1. #1
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    Oct 2002

    Default Dear Future Firefighter.....

    Dear Future Firefighter,

    I am on my second hiring round in the last 10 months. I hired seven firefighters last April (even though I tried to hire 8)and am trying to hire 5 right now. I don't even have a fifth viable candidate. We have completed the written, CPAT, and interviews. I started with 48 and now have 4 ready to hire...no number 5.

    So here are a few questions to you,

    Why don't future firefighters know that Drug use, even casual reflects at the polygraph? ...and worse yet, when you failed to disclose you were found untruthful. (I understand about youthful indiscretions and poor life choices, just don't lie to me about it).

    Why did you wear frayed blue jeans to the interview after you were told to dress for the interview? The open plaid shirt over the undershirt didn't help either. (Maybe mom and dad can help you prepare, I’m sure they know how to prepare for interviews)

    When I asked you why you wanted to work for our proud department you said, "I like the days off." (Be honest…just not THAT honest)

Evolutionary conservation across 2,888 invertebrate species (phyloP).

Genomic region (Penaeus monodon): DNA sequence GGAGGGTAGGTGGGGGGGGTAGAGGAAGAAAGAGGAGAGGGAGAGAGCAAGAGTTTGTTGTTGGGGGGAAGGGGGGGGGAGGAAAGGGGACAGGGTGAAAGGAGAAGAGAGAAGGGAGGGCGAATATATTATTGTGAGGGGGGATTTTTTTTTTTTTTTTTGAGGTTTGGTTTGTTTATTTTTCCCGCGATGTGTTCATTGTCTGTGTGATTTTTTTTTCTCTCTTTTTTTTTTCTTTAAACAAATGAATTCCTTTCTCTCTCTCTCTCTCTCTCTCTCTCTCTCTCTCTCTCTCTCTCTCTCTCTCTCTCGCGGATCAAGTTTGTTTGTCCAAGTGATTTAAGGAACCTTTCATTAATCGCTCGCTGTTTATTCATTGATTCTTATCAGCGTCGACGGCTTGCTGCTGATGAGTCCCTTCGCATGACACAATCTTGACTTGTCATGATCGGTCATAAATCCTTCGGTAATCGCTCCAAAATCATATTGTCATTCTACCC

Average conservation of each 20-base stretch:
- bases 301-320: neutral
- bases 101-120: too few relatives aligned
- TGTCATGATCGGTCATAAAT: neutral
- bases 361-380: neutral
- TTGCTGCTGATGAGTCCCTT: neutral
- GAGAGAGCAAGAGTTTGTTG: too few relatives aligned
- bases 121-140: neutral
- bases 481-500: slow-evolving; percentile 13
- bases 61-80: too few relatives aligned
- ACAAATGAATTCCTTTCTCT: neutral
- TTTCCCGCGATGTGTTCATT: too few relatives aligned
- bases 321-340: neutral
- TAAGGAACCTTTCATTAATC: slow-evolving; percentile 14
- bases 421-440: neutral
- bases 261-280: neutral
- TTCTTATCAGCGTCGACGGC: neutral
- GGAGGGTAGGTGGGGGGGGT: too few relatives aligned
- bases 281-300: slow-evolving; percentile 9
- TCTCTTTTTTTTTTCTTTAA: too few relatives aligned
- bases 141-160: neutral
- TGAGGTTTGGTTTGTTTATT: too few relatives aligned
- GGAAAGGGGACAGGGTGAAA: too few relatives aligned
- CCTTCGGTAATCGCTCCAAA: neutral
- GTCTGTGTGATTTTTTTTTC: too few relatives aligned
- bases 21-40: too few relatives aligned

I know you chewed gum because you were nervous, but why were you blowing bubbles and popping them while I spoke to you. (That just ****ed me off, I’m human too)

    3 of the firefighters I tried to hire last May moved and changed their phone number without telling me, so I passed over you. Sorry, but the last 3 hired did want me to tell you thanks! (what can we learn from this lesson?)

    I know the word "Gay" is used commonly in High School, but you are not in High School any longer. So the next time you are asked how you feel about responding to first responder calls, please don't answer "That sucks, sick people are so gay". (Welcome yourself to the adult world with style and class)

    The only reason I have not given up all hope is because last May I hired 7 of the best recruits I have seen in many years. I am so proud of their performance. The 4 I have now are truly keepers. If I have to give up hiring until next round to find the last one, I'll be looking for you.

    I wrote this at a 5th grade level so if you need help find a truckie (just kidding).

    Stay Safe


  2. #2
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    Dec 2003


    please tell me you are joking

  3. #3
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    Jul 2003


    All very good points Jeff but I don't like the idea of my parents helping get dressed for the interview.

    Liesure suits went out a long time ago

    Good luck in your search for candidates

  4. #4
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    Oct 2002

    Angry Here's a suggestion